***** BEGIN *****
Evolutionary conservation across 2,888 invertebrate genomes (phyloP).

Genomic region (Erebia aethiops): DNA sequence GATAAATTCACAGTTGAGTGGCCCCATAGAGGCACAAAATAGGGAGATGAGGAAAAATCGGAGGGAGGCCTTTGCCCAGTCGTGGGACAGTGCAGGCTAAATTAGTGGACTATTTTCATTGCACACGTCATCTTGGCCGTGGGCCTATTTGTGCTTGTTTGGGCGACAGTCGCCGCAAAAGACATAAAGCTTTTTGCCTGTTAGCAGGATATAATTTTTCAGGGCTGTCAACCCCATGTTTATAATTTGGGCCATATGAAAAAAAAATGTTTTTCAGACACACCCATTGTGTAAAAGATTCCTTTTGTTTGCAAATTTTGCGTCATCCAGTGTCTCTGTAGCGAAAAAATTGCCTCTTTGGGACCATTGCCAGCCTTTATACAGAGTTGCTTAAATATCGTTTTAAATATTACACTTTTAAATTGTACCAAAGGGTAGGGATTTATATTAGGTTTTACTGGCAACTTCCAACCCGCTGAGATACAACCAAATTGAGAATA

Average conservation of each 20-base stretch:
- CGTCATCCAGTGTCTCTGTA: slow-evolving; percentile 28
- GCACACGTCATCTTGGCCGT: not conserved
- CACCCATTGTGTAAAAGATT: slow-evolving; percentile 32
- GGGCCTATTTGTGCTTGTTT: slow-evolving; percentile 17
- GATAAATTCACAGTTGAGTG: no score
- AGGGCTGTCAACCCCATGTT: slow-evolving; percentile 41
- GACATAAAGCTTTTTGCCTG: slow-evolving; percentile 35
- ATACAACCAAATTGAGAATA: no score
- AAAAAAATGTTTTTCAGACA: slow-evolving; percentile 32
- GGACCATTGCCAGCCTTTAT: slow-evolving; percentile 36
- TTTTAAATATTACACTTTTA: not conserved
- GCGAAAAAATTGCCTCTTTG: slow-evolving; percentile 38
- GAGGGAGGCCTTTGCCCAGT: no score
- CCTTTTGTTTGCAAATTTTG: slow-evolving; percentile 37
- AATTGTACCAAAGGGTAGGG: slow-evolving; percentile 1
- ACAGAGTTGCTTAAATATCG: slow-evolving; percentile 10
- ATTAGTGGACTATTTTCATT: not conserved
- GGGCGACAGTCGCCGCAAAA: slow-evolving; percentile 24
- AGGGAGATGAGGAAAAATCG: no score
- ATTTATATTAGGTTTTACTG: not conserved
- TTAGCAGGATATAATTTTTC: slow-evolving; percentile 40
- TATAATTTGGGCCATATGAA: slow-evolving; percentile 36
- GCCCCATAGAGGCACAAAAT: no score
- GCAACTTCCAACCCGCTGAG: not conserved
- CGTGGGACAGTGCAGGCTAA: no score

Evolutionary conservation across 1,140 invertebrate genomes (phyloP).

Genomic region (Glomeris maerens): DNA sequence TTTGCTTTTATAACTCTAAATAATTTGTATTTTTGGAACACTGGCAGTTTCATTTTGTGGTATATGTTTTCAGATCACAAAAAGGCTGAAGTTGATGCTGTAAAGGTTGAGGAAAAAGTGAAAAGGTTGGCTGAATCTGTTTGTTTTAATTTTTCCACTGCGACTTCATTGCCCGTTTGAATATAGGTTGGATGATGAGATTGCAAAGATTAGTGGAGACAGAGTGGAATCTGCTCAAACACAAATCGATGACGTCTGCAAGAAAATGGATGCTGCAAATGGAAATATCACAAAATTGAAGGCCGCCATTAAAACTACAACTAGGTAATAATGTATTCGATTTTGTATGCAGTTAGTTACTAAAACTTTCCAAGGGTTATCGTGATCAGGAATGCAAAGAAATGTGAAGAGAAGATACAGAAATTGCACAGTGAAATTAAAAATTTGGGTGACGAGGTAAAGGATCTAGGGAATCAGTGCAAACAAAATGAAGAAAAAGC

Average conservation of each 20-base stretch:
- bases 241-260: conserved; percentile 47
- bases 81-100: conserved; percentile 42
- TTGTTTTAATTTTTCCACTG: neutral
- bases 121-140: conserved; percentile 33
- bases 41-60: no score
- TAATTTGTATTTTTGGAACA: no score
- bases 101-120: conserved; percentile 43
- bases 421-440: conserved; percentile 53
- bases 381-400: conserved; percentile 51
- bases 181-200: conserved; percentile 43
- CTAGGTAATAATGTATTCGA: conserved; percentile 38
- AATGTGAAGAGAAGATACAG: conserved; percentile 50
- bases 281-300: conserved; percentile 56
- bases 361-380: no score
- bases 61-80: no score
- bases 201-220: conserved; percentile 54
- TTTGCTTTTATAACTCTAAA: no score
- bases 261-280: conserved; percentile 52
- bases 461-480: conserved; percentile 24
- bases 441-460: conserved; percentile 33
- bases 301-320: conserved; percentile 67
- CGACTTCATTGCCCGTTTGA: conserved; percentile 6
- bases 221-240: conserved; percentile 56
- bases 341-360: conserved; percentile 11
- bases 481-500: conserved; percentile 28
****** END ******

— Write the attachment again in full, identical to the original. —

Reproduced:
Evolutionary conservation across 2,888 invertebrate genomes (phyloP).

Genomic region (Erebia aethiops): DNA sequence GATAAATTCACAGTTGAGTGGCCCCATAGAGGCACAAAATAGGGAGATGAGGAAAAATCGGAGGGAGGCCTTTGCCCAGTCGTGGGACAGTGCAGGCTAAATTAGTGGACTATTTTCATTGCACACGTCATCTTGGCCGTGGGCCTATTTGTGCTTGTTTGGGCGACAGTCGCCGCAAAAGACATAAAGCTTTTTGCCTGTTAGCAGGATATAATTTTTCAGGGCTGTCAACCCCATGTTTATAATTTGGGCCATATGAAAAAAAAATGTTTTTCAGACACACCCATTGTGTAAAAGATTCCTTTTGTTTGCAAATTTTGCGTCATCCAGTGTCTCTGTAGCGAAAAAATTGCCTCTTTGGGACCATTGCCAGCCTTTATACAGAGTTGCTTAAATATCGTTTTAAATATTACACTTTTAAATTGTACCAAAGGGTAGGGATTTATATTAGGTTTTACTGGCAACTTCCAACCCGCTGAGATACAACCAAATTGAGAATA

Average conservation of each 20-base stretch:
- CGTCATCCAGTGTCTCTGTA: slow-evolving; percentile 28
- GCACACGTCATCTTGGCCGT: not conserved
- CACCCATTGTGTAAAAGATT: slow-evolving; percentile 32
- GGGCCTATTTGTGCTTGTTT: slow-evolving; percentile 17
- GATAAATTCACAGTTGAGTG: no score
- AGGGCTGTCAACCCCATGTT: slow-evolving; percentile 41
- GACATAAAGCTTTTTGCCTG: slow-evolving; percentile 35
- ATACAACCAAATTGAGAATA: no score
- AAAAAAATGTTTTTCAGACA: slow-evolving; percentile 32
- GGACCATTGCCAGCCTTTAT: slow-evolving; percentile 36
- TTTTAAATATTACACTTTTA: not conserved
- GCGAAAAAATTGCCTCTTTG: slow-evolving; percentile 38
- GAGGGAGGCCTTTGCCCAGT: no score
- CCTTTTGTTTGCAAATTTTG: slow-evolving; percentile 37
- AATTGTACCAAAGGGTAGGG: slow-evolving; percentile 1
- ACAGAGTTGCTTAAATATCG: slow-evolving; percentile 10
- ATTAGTGGACTATTTTCATT: not conserved
- GGGCGACAGTCGCCGCAAAA: slow-evolving; percentile 24
- AGGGAGATGAGGAAAAATCG: no score
- ATTTATATTAGGTTTTACTG: not conserved
- TTAGCAGGATATAATTTTTC: slow-evolving; percentile 40
- TATAATTTGGGCCATATGAA: slow-evolving; percentile 36
- GCCCCATAGAGGCACAAAAT: no score
- GCAACTTCCAACCCGCTGAG: not conserved
- CGTGGGACAGTGCAGGCTAA: no score

Evolutionary conservation across 1,140 invertebrate genomes (phyloP).

Genomic region (Glomeris maerens): DNA sequence TTTGCTTTTATAACTCTAAATAATTTGTATTTTTGGAACACTGGCAGTTTCATTTTGTGGTATATGTTTTCAGATCACAAAAAGGCTGAAGTTGATGCTGTAAAGGTTGAGGAAAAAGTGAAAAGGTTGGCTGAATCTGTTTGTTTTAATTTTTCCACTGCGACTTCATTGCCCGTTTGAATATAGGTTGGATGATGAGATTGCAAAGATTAGTGGAGACAGAGTGGAATCTGCTCAAACACAAATCGATGACGTCTGCAAGAAAATGGATGCTGCAAATGGAAATATCACAAAATTGAAGGCCGCCATTAAAACTACAACTAGGTAATAATGTATTCGATTTTGTATGCAGTTAGTTACTAAAACTTTCCAAGGGTTATCGTGATCAGGAATGCAAAGAAATGTGAAGAGAAGATACAGAAATTGCACAGTGAAATTAAAAATTTGGGTGACGAGGTAAAGGATCTAGGGAATCAGTGCAAACAAAATGAAGAAAAAGC

Average conservation of each 20-base stretch:
- bases 241-260: conserved; percentile 47
- bases 81-100: conserved; percentile 42
- TTGTTTTAATTTTTCCACTG: neutral
- bases 121-140: conserved; percentile 33
- bases 41-60: no score
- TAATTTGTATTTTTGGAACA: no score
- bases 101-120: conserved; percentile 43
- bases 421-440: conserved; percentile 53
- bases 381-400: conserved; percentile 51
- bases 181-200: conserved; percentile 43
- CTAGGTAATAATGTATTCGA: conserved; percentile 38
- AATGTGAAGAGAAGATACAG: conserved; percentile 50
- bases 281-300: conserved; percentile 56
- bases 361-380: no score
- bases 61-80: no score
- bases 201-220: conserved; percentile 54
- TTTGCTTTTATAACTCTAAA: no score
- bases 261-280: conserved; percentile 52
- bases 461-480: conserved; percentile 24
- bases 441-460: conserved; percentile 33
- bases 301-320: conserved; percentile 67
- CGACTTCATTGCCCGTTTGA: conserved; percentile 6
- bases 221-240: conserved; percentile 56
- bases 341-360: conserved; percentile 11
- bases 481-500: conserved; percentile 28